Complete Guide to Macro Counting Part 2

Wednesday, August 4, 2021 - 13:42

Editor's note: Macronutrient counting can be a game-changer for your body composition. In this three-part series, Coach Eric will detail the theory and practice you need to reach the lean body goals you've always wanted. Check out Part 1 of the series here. For more information, or to get a copy of his exclusive Macro Counting Calculator, contact us at

By Coach Eric R. Palmer


In Part 2, let's review the basics of what macronutrients are, and dive into how to track them to reach your goals.


How does your body store excess energy? Why, in fat, of course!

The food we eat is divided into three main categories, called macronutrients (macros), which are: Fats, carbohydrates, and proteins. Each type of macro has a calorie density, which is number of calories per gram of that type of macro. Fats have the most energy at 9 calories per gram, and both carbohydrates and proteins have 4 calories per gram. A fourth macronutrient, alcohol, has 7 calories per gram. Alcohol, unlike the other three, in non-essential. It is commonly consumed, though, and should be accounted for in macro counting, so I’m including it on the list.

Macro Calorie Densities

Macro Type












Each macronutrient type serves a different purpose. Within each type of macro, there are different types and variations that have a more nuanced effect on a person’s health and metabolism, but for the purposes of this article, I will keep it broad and basic.

Fats are used to store energy in the body, make hormones, absorb fat soluble micronutrients (vitamins), and build cell walls. Fats are an essential part of any diet – without any fats, you die. Fats have, at various times and with various groups, had a bad reputation in nutrition because they pack the most energy into the smallest amount of food, and in this country there is an obesity epidemic. But fats are essential to our health. Too much of them can be problematic, but too much of ANYTHING can be problematic. Macro counting is aimed at making sure we get both ENOUGH and NOT TOO MUCH of any of the three essential macronutrients.

There are three basic types of dietary fats: Saturated fats, unsaturated fats, and trans fats. Trans fats are man-made fats intended to increase the shelf-life of foods (think Twinkies), and should be eliminated from the diet. Saturated fats are primarily (but not always) derived from animal (mammal and avian) fats. They are fats that are typically solid at room temperature: butter, beef fat, coconut oil. High levels of saturated fats can have detrimental effects on cholesterol and triglyceride levels and balances when combined with a traditional, high-carbohydrate diet, so they should be enjoyed in measure. Unsaturated fats are derived from plant and fish, are generally liquid at room temperature, and should make up the bulk of fat intake in a traditional, high-carbohydrate diet. In some diets, such as the Keto Diet, high levels of fat and very low levels of carbohydrate are consumed in order to change the way the body stores and used energy from the traditional glucose-based energy system to a ketone-based energy system. For the purposes of macro counting, a fat is a fat.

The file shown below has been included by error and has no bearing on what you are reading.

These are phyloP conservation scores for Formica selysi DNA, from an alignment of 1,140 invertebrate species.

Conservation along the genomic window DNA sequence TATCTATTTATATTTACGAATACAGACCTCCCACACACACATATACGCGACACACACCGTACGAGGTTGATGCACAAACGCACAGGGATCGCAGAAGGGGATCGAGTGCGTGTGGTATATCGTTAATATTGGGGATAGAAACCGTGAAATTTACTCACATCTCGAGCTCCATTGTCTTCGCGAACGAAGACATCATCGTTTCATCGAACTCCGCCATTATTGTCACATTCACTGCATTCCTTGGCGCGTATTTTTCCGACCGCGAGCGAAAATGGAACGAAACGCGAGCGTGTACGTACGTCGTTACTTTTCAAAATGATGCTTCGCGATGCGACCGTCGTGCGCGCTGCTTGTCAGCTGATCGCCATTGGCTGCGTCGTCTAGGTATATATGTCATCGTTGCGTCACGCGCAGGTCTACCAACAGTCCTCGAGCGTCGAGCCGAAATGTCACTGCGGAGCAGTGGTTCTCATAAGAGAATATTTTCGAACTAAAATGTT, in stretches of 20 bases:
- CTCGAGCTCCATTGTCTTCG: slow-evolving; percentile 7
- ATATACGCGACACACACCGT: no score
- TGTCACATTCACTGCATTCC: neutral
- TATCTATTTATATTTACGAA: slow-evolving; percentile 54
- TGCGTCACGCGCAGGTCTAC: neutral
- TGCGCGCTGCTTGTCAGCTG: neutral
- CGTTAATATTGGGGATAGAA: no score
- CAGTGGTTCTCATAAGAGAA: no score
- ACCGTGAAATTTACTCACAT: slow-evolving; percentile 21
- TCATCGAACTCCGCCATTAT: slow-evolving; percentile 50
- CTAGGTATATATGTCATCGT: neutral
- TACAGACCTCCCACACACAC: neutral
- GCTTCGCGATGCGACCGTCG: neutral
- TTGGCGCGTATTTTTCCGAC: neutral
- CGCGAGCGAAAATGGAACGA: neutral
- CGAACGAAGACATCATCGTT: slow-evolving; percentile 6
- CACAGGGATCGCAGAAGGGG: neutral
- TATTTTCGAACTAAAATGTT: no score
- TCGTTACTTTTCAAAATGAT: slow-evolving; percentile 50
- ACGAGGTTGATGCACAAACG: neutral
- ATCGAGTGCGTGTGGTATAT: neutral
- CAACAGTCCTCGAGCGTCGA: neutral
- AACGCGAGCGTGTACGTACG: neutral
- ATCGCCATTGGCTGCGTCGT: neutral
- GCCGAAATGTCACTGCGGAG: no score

Carbohydrates (carbs) are the body’s primary source of readily-accessible energy. The body breaks carbohydrates down into a simple sugar, glucose, and uses that to power its internal organs. Glucose linked up into long chains and stored in the muscles as glycogen, which is readily accessible to be used as energy to quickly contract your muscles in order to move your body. I’m sure you’ve heard of simple versus complex carbohydrates; very basically, complex carbohydrates (whole grains, starchy vegetables, etc.) take longer to metabolize so they provide the body with a steadier stream of blood sugar, rather than peaks and valleys that simple carbohydrates (sugar, honey, processed flour, etc.). For the purposes of macro counting, though, a carb is a carb.

Proteins are broken down by the body to amino acids, which are then recomposed to build and repair tissues and perform all the internal functions the body does. They are the building blocks for building muscle. Amino acids are broken into two groups: Essential and non-essential. Essential amino acids are those that the body cannot synthesize itself (or in sufficient quantities) and thus must be obtained through food. Non-essential amino acids are those that the body can create enough of without having to consume them directly, or that the human body simply does not need. When more protein is consumed than the body needs, it is metabolized further into glucose and used as carbohydrate.


I can hear you all now. “OK, great, Eric, thanks for all of that, but I thought this article was about Macro Counting.” It is, and I’m getting to it, but I wanted you to know what you were counting and why first. I know I’m more likely to do something if I understand it a little bit. I'll go into the specific of what to do to track and refine your macro counting in Part 3 of this series, but you can always reach out to us at CrossFit Algiers for help with your nutrition goals.